But the thing to really focus on here is our diet and lifestyle. Everything we bring up about metabolic syndrome, inflammation, and chronic degenerative illness will have a hypercoagulable facet. Being pre-diabetic should be a warning that you’ve probably got a bit more fibrin in your system than you want.

Studies show that people who have strokes have too much fibrin in their system. Many of us, unknowingly, have too much fibrin, and we are just waiting to stroke out. We have to cut the fibrin, and there are very simple ways to do this. A good vitamin E will help; and by good, I mean a complete E with mixed Tocopherols and mixed Tocotrienols and selenium. This is one of the NOW versions I used to take daily: Now Foods Advanced Gamma E Complex but now I’ll switch for a few days and take Swanson’s Full Spectrum E with Tocotrienols.

You can get selenium also from Brazil nuts. Selenium has been known to lower coagulability. [Coagulator Modifiers] However, the best selenium, the one that is used in most studies we’ve found cannot be gotten from food: Se-Methyl L-Selenocysteine.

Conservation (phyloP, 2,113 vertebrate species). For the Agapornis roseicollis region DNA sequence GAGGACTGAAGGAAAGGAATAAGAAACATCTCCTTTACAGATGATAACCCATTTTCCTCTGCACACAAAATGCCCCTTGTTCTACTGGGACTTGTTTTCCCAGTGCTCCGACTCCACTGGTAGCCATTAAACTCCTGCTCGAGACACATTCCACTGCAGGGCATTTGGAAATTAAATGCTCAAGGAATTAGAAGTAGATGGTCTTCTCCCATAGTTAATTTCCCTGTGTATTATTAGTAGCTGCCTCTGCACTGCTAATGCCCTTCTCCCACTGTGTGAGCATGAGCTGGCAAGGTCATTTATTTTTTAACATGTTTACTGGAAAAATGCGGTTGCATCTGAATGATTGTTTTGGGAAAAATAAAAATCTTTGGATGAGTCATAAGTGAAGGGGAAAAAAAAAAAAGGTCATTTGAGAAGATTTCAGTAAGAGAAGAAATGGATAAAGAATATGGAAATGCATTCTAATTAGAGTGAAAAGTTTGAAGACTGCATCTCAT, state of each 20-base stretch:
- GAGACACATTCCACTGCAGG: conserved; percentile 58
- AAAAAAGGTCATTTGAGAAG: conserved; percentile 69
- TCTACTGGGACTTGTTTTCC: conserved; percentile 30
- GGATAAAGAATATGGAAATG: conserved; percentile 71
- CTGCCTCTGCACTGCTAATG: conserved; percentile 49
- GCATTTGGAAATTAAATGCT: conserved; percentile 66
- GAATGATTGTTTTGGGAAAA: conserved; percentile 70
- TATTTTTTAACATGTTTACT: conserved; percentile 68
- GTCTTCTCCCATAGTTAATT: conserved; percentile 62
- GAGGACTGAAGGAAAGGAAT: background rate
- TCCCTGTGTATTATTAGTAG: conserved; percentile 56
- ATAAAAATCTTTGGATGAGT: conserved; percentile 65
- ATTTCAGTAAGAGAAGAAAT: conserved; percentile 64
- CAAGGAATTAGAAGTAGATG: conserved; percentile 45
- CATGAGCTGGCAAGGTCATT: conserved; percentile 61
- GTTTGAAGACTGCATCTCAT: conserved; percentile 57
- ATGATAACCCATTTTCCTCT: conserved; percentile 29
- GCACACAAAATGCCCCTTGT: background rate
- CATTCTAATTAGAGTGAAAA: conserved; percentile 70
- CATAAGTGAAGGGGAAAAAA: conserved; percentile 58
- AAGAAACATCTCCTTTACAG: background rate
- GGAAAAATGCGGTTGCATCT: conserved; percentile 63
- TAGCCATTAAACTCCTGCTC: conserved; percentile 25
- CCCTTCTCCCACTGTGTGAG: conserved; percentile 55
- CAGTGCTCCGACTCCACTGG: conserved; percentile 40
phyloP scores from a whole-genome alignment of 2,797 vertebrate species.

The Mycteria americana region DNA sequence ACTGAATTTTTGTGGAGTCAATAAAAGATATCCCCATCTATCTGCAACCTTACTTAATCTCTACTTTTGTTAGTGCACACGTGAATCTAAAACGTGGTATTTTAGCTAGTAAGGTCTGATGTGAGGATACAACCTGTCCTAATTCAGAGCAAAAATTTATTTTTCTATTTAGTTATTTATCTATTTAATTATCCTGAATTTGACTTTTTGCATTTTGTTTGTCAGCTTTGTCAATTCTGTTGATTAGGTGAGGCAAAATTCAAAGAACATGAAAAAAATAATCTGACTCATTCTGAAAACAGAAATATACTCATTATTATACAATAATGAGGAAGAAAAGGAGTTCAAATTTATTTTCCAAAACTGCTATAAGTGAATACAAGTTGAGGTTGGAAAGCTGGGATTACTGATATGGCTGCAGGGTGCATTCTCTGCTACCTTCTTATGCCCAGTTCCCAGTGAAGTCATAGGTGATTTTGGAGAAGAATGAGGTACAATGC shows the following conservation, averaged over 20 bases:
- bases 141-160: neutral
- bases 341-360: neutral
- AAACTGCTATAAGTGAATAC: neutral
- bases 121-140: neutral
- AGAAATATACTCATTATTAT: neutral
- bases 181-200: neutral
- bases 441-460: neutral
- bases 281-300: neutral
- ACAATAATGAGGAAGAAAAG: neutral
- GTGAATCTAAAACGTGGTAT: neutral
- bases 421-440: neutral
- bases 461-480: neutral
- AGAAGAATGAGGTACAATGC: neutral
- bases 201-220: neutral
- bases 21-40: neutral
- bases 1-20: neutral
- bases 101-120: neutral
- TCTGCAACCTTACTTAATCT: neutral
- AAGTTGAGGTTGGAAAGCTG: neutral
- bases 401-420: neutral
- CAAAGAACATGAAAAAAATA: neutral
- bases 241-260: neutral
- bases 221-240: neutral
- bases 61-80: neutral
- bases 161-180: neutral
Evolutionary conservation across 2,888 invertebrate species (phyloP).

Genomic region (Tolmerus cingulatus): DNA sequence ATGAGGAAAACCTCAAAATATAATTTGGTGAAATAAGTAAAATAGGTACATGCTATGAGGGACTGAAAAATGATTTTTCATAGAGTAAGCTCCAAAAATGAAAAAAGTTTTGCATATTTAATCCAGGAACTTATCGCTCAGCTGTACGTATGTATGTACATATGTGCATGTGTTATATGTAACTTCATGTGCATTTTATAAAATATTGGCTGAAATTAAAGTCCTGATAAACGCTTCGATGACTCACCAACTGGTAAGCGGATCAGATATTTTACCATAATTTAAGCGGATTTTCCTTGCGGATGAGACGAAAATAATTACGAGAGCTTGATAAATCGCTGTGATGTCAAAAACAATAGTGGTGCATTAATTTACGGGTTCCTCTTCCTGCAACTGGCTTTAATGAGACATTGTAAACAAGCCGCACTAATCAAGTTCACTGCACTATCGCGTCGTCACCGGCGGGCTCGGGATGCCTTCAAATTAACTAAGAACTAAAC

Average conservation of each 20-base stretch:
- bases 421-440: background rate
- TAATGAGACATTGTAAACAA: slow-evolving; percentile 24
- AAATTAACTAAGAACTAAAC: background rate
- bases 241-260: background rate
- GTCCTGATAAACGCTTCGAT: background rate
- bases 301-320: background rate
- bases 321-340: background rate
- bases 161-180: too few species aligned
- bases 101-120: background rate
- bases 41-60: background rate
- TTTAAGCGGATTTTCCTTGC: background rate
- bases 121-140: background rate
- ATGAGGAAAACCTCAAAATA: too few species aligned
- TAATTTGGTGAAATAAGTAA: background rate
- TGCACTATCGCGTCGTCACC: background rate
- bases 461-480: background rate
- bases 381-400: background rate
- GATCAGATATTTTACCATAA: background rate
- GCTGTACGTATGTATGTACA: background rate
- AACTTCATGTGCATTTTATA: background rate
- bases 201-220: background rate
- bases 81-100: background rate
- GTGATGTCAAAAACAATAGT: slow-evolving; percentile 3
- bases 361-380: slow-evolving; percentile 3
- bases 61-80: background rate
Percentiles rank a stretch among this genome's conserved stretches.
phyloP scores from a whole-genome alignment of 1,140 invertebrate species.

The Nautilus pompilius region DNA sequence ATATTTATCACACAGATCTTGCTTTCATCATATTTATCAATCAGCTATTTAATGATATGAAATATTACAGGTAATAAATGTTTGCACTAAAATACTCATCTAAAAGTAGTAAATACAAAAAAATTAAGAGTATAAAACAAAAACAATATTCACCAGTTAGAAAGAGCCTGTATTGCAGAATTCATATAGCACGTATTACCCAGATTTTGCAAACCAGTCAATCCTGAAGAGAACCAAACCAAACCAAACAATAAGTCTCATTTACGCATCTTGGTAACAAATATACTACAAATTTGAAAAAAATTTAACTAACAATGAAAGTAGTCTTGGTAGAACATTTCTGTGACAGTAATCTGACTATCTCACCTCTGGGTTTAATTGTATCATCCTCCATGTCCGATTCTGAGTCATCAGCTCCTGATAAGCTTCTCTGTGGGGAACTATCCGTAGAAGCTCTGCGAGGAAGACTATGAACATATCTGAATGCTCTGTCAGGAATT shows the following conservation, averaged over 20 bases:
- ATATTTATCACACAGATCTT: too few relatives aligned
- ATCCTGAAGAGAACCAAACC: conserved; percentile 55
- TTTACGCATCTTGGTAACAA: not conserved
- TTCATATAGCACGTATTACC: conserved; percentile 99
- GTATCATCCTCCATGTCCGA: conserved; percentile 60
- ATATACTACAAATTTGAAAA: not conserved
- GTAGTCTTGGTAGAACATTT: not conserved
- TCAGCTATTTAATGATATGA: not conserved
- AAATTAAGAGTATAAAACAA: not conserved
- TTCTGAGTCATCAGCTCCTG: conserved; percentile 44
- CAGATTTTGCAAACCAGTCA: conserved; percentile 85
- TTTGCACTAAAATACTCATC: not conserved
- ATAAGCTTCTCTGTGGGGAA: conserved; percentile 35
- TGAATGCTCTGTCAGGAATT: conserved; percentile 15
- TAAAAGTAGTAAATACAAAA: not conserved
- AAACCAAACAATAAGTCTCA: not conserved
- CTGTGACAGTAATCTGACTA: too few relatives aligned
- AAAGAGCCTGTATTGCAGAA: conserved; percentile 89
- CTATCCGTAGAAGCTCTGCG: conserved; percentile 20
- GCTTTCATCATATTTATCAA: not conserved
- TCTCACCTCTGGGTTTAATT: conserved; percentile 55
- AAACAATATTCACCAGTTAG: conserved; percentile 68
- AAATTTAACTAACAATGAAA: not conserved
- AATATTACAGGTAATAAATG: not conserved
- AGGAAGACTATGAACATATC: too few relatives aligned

Two more things: nattokinase and serrapeptase. I take nattokinase daily, and about four times a week, I take serrapeptase, but especially if I’m exercising.

There are some expensive systemic enzymes that do this also, such as Wobenzyme.

Finally, there’s that Pomegranate Juice. Pomegranate Juice just cleans up the gunk in your system and fibrinogen contributes a lot to that junk. (And the best is carried by Simply the Best.)

At the same time that you cut the fibrin, you also have to maintain a healthy clotting mechanism, so you’ll need vitamin K which you can get from those dark greens. [More on that below.]

Exercise

You have to move your body. Our bodies were made to move. If you have a job that requires sitting, stand up and stretch at least once every hour. Get a big ball to sit on and bounce. Go for walks. You have to move.

Hypertension (High Blood Pressure)